FOCUS – “The phase zero review” of the construction of the first nanosatellite ‘made in Grenoble’ is approaching fast! The Franco-Russian team has, in fact, already presented the progress of the project to experienced engineers in the field of space studies. Mathieu Barthélémy, teacher and researcher at the Institute for Planetology and Astrophysics (Ipag) and Director of the space centre at the Grenoble university (CSUG), unveils the Grenoble trademark elements in spatial studies and advances of research on the nanosatellites.
CUBESAT : NANOSATELLITES ASSEMBLED LIKE LEGO!
Nanosatellite development began at the end of the 1990s. “Initially, they were satellites meant for educational purposes”, said Mathieu Barthélémy. “But, for the last four or five years, scientists and manufacturers have begun to realize the different applications possible in the development of technology or in their original observations.”
The term ‘nanosatellite’ is not yet clearly defined: according to definitions, it can be a satellite weighing less than 50 kilograms, sometimes less than 30, or even less than 10 kg. One thing is certain: the standardization of formats and the different components of the nanosatellites differ from those of their big brothers. The result? Lower costs and the ability to perform more recurring missions.
“When speaking of nanosatellites, we use the term ‘unit’, more specifically ‘CubeSat’, a very standardized type of satellite. These are cubes with a dimension of 10 × 10 × 10 cm, a volume of one litre and a weight of one kilogram. Electrical power consumption is about 1 Watt. There are 6U or 12U CubeSats: larger satellites, consisting of several units”, says Mathieu Barthélémy, adding with a smile: “CubeSat units fit together almost like Lego, although they are far more complicated!”
What will the first CSUG satellite be?
We are creating the first nanosatellite in collaboration with Russian students from the National University of electronic technology research (MIET) of Zelenograd. There are two options for this project: either a CubeSat in six units, or a nanosatellite – a little different and a little bigger. The main objective? This satellite will study light emissions, very high up in the atmosphere, at between 100 and 300 km of altitude. In low altitude zones over France, for example, known as the airglow (night sky light), then at high altitudes near the poles, where the emissions are more intense: these are known as the Northern Lights.
What are the other possible uses of nanosatellites, beyond space weather?
Their uses are extremely diverse. The nanosatellite can be used to make observations of the Earth, for example, snow or forest coverage. Alternatively, these small satellites could be used in telecommunications. Researchers are also reflecting upon the use of nanosatellite constellations in the scope of the Internet. For now, it’s not the order of the project, but why not! Currently, we use nanosatellites for demonstrations and technological tests in order to advance the research.
In the long-term, will nanosatellites be able to replace large satellites?
I don’t think that they will replace large satellites; they will be complementary to the nanosatellites. Launching one 100-million-euro satellite, or 50 2-million-euro satellites, will not give the same result. With large satellites, the observations are extremely accurate. With nanosatellites, the observations are probably a little less precise, but can be distributed more widely.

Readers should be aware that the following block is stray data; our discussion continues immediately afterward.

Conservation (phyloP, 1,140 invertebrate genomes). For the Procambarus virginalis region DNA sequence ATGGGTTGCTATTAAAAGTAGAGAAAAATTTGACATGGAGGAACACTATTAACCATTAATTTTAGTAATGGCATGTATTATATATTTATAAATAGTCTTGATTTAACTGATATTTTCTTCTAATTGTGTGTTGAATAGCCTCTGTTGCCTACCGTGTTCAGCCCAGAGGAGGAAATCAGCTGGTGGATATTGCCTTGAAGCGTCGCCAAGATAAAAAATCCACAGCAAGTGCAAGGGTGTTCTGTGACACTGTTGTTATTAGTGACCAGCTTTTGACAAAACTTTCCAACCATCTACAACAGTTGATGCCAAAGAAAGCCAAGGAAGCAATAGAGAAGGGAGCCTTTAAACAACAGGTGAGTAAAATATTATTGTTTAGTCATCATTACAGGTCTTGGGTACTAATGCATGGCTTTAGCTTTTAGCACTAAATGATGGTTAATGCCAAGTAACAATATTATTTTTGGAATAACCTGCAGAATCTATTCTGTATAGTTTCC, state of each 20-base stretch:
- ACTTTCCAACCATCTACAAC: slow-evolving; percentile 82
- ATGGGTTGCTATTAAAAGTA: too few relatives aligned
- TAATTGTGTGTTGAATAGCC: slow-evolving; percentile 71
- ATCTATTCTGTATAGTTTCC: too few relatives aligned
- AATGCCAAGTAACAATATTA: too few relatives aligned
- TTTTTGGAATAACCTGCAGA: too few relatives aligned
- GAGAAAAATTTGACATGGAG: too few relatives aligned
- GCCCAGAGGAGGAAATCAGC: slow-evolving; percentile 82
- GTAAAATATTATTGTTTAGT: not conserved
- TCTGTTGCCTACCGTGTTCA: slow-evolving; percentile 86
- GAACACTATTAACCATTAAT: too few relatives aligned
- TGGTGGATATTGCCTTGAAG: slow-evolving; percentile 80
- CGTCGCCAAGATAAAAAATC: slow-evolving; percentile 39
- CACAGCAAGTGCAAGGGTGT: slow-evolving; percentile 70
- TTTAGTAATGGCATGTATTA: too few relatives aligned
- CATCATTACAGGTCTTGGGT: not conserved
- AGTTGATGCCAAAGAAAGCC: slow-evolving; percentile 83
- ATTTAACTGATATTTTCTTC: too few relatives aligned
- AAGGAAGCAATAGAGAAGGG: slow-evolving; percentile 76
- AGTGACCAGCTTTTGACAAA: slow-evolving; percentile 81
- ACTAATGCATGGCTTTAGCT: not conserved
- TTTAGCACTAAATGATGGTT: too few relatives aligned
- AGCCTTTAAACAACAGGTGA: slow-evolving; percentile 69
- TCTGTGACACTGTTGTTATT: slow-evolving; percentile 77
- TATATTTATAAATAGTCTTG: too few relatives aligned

Are there any particularities from Grenoble in the field of nanosatellites?
Grenoble has quite an interesting position: it is a major force in the development of nanotechnology. The Grenoble branding is the miniaturization of space instruments, which will enable the most accurate possible space-based observations. These two points will create the image and strength of the CSUG
Does the presence of constellations of satellites above the Earth constitute a danger?
The main danger is the possibility of collision between satellites. It is a situation comparable to road traffic. The question of the dimension of the orbits is very important. We must comply with laws on space operations, as defined by the United Nations. For example, a satellite must fall in less than twenty-five years. When small satellites fall back into the atmosphere, they must burn completely.
Before launching a satellite, we must be able to guarantee that even the largest component that could possibly fall, will not damage anyone or anything.
Is there a difference in the treatment of data collected by the nanosatellites and large satellites?
One of the difficulties with the nanosatellites lies in the fact that they are scattered. These are specific difficulties in the constellations of satellites, whose elements must be inter-calibrated, so that each of the satellites give the same measurements. For satellites that are developed faster and are therefore, tested less, there is a risk of less precise measurements. At the CSUG, we try to not to reduce the production time, in order to be able to test them, and retain the quality of extremely precise measurements.
What do you think of the popularization of science through popular culture, for example, the series The Big Bang Theory?
It’s interesting, because this could bring us future students (smile). But, in Tintin, long ago, as in The Big Bang Theory today, there are a lot of stupid things said. Therefore, be careful! In mechanics courses, I have made silly remarks, for example, from Tintin. As a teacher, I must put things back in place.
Traduction from Speak English Center
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